Renewed calls for arrest of Genocide fugitives
The call by the United States on countries to act swiftly in arresting Genocide fugitives on the Reward for Justice Programme, has been welcomed, but with mixed feelings.
In a statement, the US State Department called upon countries that still harbour the nine suspects of 1994 Genocide against the Tutsi, on the Reward for Justice List, to ensure their immediate arrest.
Under the programme, introduced by the State Department with an aim of accelerating the arrest of some of the most dangerous criminals in the world, over a dozen Rwandans were put on the list.
A five million dollar bounty is on the head of each of the suspects, key architects of the Genocide.
All the suspects on the Reward for Justice Programme are fugitives indicted by the International Criminal Tribunal for Rwanda (ICTR).
“The USA has helped the ICTR to apprehend several fugitives under this programme. In other words, the reward for justice has to, a considerable extent, paid off...we also hope the US will speed up processes to apprehend several indicted fugitives on their own territory,” said Prosecutor General Martin Ngoga.
Some four fugitives have been arrested since the programme was introduced, and have all been transferred to the tribunal.
One of them is Jean Uwinkindi, whom the tribunal last month transferred to Rwanda for trial.
He was arrested in 2010 in Uganda.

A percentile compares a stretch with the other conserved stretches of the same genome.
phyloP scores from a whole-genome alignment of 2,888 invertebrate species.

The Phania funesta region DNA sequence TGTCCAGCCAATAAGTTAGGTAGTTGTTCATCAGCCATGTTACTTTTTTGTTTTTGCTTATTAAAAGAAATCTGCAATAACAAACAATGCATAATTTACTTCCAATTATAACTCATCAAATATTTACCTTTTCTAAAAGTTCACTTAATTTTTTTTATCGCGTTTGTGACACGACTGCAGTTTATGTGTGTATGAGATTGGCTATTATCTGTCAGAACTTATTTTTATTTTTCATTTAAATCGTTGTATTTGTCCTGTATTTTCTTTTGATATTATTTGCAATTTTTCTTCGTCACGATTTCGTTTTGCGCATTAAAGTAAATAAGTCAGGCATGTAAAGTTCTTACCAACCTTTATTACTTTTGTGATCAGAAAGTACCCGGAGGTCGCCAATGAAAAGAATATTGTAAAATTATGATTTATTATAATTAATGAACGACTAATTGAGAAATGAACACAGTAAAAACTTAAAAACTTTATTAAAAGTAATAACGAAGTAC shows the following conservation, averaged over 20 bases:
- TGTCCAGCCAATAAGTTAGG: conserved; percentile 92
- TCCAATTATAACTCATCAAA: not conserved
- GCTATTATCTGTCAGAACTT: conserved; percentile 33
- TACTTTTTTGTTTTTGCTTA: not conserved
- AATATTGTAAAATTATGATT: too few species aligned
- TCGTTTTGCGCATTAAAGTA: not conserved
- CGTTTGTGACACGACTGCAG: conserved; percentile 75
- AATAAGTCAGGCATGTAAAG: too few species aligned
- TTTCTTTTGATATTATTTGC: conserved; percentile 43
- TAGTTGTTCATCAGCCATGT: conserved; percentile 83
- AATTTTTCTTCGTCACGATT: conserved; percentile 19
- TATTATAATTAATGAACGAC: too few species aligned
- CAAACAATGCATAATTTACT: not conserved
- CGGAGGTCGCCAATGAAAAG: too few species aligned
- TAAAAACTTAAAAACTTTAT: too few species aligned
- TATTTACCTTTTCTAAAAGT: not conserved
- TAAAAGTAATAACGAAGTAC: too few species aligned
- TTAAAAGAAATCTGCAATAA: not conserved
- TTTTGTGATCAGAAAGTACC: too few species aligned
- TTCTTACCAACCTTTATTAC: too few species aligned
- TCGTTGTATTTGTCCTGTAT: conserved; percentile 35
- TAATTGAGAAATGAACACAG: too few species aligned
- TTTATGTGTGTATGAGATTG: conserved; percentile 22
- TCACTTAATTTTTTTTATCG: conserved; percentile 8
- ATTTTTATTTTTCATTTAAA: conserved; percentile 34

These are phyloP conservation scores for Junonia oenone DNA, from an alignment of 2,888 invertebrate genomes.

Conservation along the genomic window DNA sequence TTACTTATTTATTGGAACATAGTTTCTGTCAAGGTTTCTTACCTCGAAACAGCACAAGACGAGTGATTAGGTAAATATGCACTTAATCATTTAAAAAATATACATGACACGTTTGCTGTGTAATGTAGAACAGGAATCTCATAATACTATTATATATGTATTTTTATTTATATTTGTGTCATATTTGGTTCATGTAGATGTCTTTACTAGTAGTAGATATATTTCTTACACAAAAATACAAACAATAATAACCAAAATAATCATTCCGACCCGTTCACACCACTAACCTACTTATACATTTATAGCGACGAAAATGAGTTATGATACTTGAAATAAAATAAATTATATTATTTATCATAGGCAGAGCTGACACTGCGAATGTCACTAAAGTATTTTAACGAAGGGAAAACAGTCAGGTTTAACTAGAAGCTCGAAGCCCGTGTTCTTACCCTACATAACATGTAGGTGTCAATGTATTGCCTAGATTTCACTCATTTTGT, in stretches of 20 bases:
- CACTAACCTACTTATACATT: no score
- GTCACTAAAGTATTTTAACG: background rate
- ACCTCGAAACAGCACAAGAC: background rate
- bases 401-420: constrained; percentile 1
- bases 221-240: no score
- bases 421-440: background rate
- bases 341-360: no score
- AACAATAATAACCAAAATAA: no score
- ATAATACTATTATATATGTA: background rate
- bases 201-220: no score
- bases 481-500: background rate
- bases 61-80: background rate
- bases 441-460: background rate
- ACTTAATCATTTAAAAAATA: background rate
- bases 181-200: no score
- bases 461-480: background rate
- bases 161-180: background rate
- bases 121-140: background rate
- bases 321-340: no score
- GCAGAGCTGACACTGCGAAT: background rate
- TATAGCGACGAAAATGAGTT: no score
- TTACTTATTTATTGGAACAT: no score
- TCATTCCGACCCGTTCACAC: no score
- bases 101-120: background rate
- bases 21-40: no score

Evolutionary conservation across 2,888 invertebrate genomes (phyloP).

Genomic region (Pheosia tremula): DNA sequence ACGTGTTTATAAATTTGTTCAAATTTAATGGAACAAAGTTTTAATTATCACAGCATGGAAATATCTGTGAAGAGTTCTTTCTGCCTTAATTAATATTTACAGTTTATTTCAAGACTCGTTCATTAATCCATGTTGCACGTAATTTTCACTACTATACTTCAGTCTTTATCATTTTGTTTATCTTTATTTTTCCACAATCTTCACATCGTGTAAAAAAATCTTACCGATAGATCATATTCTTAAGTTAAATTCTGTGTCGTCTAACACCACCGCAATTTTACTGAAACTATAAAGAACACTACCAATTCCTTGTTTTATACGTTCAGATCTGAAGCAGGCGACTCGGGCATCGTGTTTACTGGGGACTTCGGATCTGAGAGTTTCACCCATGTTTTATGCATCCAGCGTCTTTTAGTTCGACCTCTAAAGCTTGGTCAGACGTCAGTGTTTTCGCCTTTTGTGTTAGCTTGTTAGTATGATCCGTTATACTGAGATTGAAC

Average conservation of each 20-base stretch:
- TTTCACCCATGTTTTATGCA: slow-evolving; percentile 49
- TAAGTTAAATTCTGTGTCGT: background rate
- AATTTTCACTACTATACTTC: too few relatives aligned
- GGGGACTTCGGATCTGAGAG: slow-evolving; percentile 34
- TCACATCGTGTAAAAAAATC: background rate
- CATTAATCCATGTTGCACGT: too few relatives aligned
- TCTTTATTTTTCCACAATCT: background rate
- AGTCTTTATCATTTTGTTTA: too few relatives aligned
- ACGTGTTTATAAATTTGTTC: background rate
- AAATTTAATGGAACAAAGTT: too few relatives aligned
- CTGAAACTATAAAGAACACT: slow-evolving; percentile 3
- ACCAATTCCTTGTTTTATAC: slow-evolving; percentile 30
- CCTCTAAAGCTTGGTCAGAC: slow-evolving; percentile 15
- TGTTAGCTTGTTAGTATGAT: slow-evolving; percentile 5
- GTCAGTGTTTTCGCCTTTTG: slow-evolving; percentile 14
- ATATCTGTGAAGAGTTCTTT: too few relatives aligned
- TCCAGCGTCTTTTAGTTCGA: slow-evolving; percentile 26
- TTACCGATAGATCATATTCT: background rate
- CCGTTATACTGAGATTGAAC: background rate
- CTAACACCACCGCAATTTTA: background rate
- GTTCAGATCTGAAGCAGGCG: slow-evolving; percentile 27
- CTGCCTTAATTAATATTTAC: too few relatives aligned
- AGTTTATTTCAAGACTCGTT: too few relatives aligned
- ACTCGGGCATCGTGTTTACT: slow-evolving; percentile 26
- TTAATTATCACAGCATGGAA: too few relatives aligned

However, sections of Rwandans have in the past accused the United States of dragging its feet in dealing with fugitives who are on US soil even as it remains one of the few countries that have deported to Rwanda suspects for trial.
According to prosecution spokesperson, Alain Mukurarinda, the US cannot under its laws try a suspect for Genocide.
“They have been mainly basing on their immigration laws to send fugitives arrested there for trial,” said Mukurarinda.
Three people have been deported after they were found to have flouted US immigration laws while seeking asylum, by hiding their role in the 1994 Genocide.
The last one to be deported is a woman, Marie Claire Mukeshimana, who was brought to Rwanda in December last year.
“We believe the (reward for justice) programme will continue to operate even as some of those case files are transferred here from the ICTR...in a wider picture, we hope, collective tracking efforts will continue to cover those fugitives whose cases have been transferred,” said Ngoga.
The most sought suspects remain at large.
They include Felicien Kabuga, the suspected chief financier of the Genocide, who for years the ICTR said was holed up in Kenya.
Others are Protais Mpiranya, the former commandant of the notorious President Guard and the former Minister of Defence, Augustin Bizimana.
Doubts are high over if the UN court, which is based in the Tanzanian town of Arusha, will live long to see these big fish have their day in court as the tribunal is supposed to have wound up its activities by the end of 2014.
Contact email: felly.kimenyi[at]newtimes.co.rw